Like child age, participation in ECE also varied by family income, and the disparity between low- and higher-income children’s enrollment remained relatively stable over this time period. In 2005, children under age five in low-income families (below 200 percent of the FPL) were 18 percentage points less likely to be in any child care arrangement compared to children in higher-income families (above 200 percent of the FPL): whereas 67 percent of higher-income children under age five were in some ECE arrangement, only 49 percent of lower-income children were in any ECE arrangement (NHES Table 1.8).
Furthermore, there was a difference in the use of center-based care by family income. Figure 6 shows that in 2005, children at each age from low-income families were less likely to be in center-based arrangements than their higher-income peers of the same age (although this difference was only marginally significant for infants under one year). The income gap in the use of center care was larger for older children across this time period. At each given age between birth and age four, a child from a higher-income family was as likely to be in center care as a child one year older from a low-income family. For example, one-year-olds in higher income families were as likely or more likely to be in center care as two-year-olds in low-income families (22 and 21 percent, respectively). Similarly, higher income two-year-olds were as likely to be in center care as low-income three-year-olds (34 and 32 percent, respectively).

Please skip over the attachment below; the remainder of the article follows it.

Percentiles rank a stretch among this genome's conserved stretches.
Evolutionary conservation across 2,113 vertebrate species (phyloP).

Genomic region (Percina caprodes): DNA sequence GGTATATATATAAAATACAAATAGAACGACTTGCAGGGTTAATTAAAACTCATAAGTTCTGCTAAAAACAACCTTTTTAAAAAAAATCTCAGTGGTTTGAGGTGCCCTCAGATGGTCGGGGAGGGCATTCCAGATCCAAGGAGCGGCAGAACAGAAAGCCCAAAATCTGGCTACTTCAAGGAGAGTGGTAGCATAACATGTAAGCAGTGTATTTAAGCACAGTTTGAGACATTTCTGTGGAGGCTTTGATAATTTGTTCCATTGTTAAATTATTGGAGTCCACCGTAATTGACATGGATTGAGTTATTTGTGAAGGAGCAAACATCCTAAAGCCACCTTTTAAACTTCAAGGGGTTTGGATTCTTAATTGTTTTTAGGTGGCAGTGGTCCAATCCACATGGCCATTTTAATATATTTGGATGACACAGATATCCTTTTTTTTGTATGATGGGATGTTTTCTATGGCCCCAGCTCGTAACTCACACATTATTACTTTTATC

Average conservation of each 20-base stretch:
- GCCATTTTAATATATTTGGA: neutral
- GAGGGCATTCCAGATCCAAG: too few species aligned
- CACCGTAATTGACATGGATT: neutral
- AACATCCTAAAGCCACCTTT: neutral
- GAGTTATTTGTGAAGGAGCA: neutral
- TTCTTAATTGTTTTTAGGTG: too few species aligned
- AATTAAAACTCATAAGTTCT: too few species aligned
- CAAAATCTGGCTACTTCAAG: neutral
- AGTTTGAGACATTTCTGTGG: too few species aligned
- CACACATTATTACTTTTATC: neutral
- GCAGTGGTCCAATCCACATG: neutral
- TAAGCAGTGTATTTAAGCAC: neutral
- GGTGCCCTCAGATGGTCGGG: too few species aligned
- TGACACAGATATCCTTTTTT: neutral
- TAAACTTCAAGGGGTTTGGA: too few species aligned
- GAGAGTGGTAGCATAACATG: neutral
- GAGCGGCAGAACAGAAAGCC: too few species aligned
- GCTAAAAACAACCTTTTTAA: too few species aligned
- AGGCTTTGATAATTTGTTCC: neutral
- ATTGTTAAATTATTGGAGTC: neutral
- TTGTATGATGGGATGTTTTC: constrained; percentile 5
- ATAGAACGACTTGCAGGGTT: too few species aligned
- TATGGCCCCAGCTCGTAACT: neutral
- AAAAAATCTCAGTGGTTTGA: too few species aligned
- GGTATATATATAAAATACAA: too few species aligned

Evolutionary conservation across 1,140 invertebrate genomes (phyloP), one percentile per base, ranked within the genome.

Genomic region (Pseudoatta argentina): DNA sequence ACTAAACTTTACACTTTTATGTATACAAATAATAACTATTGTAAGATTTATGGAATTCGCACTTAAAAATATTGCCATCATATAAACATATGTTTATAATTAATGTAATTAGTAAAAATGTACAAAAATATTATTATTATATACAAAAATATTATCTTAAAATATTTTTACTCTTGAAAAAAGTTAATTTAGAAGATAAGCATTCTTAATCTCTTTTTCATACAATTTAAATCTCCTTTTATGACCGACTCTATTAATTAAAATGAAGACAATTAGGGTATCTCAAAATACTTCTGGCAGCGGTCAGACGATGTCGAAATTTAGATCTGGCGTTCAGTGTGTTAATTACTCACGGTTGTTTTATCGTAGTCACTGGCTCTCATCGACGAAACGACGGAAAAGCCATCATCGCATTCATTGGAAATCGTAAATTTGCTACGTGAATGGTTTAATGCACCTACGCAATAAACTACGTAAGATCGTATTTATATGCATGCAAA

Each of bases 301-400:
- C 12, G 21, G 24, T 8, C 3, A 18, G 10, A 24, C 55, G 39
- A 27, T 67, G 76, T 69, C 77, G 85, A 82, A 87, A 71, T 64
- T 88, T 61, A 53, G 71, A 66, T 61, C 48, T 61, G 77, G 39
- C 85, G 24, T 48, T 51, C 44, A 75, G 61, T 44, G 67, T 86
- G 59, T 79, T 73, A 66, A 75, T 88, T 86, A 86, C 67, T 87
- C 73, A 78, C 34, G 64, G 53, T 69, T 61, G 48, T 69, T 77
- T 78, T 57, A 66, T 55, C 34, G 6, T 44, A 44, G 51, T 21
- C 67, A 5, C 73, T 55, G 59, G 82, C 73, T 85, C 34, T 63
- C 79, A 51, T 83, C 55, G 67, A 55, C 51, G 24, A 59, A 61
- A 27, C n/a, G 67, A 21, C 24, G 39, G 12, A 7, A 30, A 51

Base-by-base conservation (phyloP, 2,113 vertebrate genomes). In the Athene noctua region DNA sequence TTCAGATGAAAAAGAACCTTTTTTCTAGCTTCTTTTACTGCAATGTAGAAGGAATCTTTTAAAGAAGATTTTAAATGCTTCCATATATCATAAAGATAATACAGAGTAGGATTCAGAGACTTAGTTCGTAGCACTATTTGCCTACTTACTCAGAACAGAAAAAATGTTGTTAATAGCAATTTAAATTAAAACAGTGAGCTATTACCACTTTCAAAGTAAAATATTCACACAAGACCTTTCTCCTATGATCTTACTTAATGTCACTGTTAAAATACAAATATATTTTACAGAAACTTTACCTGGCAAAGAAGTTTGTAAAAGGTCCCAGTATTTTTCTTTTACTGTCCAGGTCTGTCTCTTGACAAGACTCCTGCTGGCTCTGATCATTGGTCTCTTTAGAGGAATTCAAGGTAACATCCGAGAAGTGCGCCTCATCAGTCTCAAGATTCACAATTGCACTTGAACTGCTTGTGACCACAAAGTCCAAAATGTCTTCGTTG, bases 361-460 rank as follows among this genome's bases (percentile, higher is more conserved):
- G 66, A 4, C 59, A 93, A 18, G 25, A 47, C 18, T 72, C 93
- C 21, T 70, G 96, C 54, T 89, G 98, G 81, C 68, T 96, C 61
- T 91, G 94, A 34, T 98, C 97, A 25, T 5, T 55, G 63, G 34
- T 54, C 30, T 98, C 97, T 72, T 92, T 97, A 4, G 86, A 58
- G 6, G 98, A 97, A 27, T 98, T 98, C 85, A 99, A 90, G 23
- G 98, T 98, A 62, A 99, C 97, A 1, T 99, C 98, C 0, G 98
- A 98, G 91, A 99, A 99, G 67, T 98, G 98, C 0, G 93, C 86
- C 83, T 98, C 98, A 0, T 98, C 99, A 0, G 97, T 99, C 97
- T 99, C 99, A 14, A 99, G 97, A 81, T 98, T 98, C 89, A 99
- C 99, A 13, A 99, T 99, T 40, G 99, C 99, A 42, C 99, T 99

The CPS data confirm this persistent disparity in preschool participation by income among three- and four-year-old children (visible in Figure 7). From 1995 to 2011, preschool participation increased among children in low-income families from 36 percent to 42 percent, but there was no significant change among their higher-income peers (58 to 59 percent; CPS Table 1.6). In 2011, the income gap for preschoolers remained at approximately 17 percentage points.